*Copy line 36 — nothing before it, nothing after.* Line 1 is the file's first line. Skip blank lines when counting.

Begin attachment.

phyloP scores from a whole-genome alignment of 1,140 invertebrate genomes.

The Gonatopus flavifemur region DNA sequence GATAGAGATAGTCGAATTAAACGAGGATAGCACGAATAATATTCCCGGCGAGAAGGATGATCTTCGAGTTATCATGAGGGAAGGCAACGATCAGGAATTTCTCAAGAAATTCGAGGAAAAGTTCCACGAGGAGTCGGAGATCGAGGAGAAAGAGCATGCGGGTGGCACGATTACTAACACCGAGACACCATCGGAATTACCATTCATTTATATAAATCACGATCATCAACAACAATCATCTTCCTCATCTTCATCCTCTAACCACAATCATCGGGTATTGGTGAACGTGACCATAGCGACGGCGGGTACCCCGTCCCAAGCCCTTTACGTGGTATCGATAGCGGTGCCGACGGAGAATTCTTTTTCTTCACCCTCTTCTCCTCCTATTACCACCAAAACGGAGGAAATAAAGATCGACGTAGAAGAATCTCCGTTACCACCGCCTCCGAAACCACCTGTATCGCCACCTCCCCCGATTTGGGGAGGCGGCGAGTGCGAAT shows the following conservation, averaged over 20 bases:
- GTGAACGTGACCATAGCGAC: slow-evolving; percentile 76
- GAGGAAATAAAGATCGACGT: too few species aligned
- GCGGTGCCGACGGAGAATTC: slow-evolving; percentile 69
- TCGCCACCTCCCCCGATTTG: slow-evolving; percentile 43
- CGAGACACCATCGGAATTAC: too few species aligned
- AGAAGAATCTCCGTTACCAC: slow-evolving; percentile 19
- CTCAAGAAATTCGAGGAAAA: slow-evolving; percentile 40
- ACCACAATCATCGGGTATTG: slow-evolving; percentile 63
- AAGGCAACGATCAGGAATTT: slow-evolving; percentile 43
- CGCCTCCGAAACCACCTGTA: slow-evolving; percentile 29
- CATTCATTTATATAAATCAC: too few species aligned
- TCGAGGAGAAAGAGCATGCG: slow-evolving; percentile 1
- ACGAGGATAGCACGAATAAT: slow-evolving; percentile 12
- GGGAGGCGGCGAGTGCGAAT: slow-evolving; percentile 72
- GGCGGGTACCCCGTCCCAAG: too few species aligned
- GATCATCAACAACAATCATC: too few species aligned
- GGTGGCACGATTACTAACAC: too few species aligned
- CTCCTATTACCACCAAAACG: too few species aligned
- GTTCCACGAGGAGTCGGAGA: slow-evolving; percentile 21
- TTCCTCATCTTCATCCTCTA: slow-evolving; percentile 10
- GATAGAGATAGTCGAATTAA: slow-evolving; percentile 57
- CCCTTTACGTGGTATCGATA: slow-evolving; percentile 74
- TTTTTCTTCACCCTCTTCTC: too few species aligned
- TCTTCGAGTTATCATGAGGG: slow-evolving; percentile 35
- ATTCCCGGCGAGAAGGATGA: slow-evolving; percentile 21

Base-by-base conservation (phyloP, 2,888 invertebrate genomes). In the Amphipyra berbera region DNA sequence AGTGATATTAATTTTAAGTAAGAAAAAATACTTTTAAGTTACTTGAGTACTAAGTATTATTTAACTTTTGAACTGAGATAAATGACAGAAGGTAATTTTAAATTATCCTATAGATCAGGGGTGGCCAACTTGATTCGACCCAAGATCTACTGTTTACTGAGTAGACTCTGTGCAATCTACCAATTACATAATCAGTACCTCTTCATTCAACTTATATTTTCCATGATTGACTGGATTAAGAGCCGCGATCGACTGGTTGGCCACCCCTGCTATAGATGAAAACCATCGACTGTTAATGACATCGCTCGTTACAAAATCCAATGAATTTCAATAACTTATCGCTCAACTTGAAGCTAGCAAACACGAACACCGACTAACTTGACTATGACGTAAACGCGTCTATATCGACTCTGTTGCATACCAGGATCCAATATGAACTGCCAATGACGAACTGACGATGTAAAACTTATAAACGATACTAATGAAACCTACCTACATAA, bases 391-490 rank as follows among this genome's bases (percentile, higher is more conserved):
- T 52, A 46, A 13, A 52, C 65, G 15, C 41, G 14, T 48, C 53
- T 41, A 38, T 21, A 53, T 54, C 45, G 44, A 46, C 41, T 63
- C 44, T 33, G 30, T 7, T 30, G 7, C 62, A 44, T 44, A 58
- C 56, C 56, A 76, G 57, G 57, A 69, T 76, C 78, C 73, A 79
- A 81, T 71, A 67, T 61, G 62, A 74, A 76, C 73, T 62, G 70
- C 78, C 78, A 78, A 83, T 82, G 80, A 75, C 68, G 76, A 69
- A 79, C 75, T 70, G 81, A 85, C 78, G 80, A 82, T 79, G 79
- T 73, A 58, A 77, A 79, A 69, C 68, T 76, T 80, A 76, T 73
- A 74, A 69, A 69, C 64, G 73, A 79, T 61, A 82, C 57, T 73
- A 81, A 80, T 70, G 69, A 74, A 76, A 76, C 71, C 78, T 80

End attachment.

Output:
- T 73, A 58, A 77, A 79, A 69, C 68, T 76, T 80, A 76, T 73